Book Review: Midori by Moonlight
|Midori by Moonlight|
by Wendy Nelson Tokunaga
Though a few details in the novel don’t quite jibe, Midori by Moonlight is a fun and perceptive read. The story begins with 30-year-old Midori having just arrived in San Francisco from Fukuoka to live in the US “for good." She is at the magnificent home of her fiancé Kevin, and only barely competent in English. The first sign of trouble comes in the form of an ex-girlfriend at their engagement party--with whom Kevin disappears for most of the party.
Back in San Francisco at the party, Kevin dumps Midori for the former girlfriend, leaving her with nowhere to go, sixty days left on her visa, and her life plan in tatters. Fortunately for her, the one Japanese person she met at the party passed along a business card—and thus the novel continues.
Kevin’s aristocratic and efficient mother puts Midori up in a swish downtown hotel until her return flight, thus cleaning up the mess her son has created. What will Midori do? A return trip to Japan, tail between her proverbial legs, would bring shame on both her and her parents. It would be a complete failure, and doom her to returning to the omiai circuit in perhaps a distant city where the news of her failed non-marriage to a gaijin would not be discovered.
Without giving away too much, Midori, through pluck and luck and a talent at making desserts, finds her way. And the reader is pulled along by her winning combination of innocence and determination.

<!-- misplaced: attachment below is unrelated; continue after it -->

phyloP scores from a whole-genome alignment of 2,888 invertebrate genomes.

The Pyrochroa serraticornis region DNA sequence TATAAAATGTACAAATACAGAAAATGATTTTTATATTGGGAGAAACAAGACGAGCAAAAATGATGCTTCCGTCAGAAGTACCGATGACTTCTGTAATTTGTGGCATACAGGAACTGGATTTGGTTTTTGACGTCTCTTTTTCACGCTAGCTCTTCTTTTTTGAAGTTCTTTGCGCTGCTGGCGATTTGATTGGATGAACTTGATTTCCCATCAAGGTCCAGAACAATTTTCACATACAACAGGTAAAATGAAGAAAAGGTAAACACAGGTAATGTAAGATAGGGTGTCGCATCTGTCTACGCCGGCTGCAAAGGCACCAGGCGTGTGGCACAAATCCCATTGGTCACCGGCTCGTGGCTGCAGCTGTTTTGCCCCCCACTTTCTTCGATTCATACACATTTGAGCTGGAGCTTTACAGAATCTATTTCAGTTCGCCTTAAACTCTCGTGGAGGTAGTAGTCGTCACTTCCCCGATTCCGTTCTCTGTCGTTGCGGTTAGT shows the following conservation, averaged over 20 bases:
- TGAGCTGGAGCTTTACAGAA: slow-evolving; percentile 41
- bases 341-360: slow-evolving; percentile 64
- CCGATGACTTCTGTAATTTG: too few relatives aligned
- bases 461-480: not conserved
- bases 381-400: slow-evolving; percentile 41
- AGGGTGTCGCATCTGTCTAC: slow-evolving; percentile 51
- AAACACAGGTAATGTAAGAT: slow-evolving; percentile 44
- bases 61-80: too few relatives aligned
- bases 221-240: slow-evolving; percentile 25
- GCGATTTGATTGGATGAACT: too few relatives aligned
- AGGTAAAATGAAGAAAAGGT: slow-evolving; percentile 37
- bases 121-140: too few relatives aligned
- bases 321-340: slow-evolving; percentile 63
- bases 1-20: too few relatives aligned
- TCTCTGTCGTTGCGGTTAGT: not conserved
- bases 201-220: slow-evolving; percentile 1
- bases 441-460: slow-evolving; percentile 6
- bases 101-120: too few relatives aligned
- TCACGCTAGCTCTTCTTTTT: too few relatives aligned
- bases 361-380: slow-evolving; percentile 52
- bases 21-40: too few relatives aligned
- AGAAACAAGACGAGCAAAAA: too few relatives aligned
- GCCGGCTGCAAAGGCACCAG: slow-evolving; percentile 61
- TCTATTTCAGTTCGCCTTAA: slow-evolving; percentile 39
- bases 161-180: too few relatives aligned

The “problems” in the book are minor. However, they grated a bit. First is Kevin. There are many Kevins, to be sure, both in Japan and abroad. However, this Kevin was born into a multi-millionaire family. He lives in a house in San Francisco with an elevator, many rooms, and a full-time maid. This is all fine and well; however, his future plan is to “become an English teacher at a university” in the US.
In the real world, this would mean teaching classes part-time at San Francisco State for $9 an hour, no benefits. In his world, this is never going to happen.
Second is a pivotal conversation Midori has with her post-Kevin roommate, who is also Japanese. Like her, he fled Japan for the US. His reason for doing so was mainly because of the suicide of his older brother. The brother did not pass his university exams and threw himself under a train. As a result, the family is—on top of its grief—forced to pay the train company for the inconvenience the death caused other passengers. Midori is stunned by this.
Anyone in Japan over the age of 15 is aware of this fact of life; it is part of "common sense" in Japan that if you commit suicide by jumping in front of a train your family will be forced to pay the railway company. If you do so at rush hour, you will pay more.
Third are the details of Midori's life. For someone who knows little or nothing of modern Japanese women, her character is illuminating; for anyone, however, who has spent time in Japan, she comes pretty close to the staple characters of tv shows and women’s magazines, gaijin bars and online dating.
Having said that, though, this book was thoroughly enjoyable and would be perfect as a film.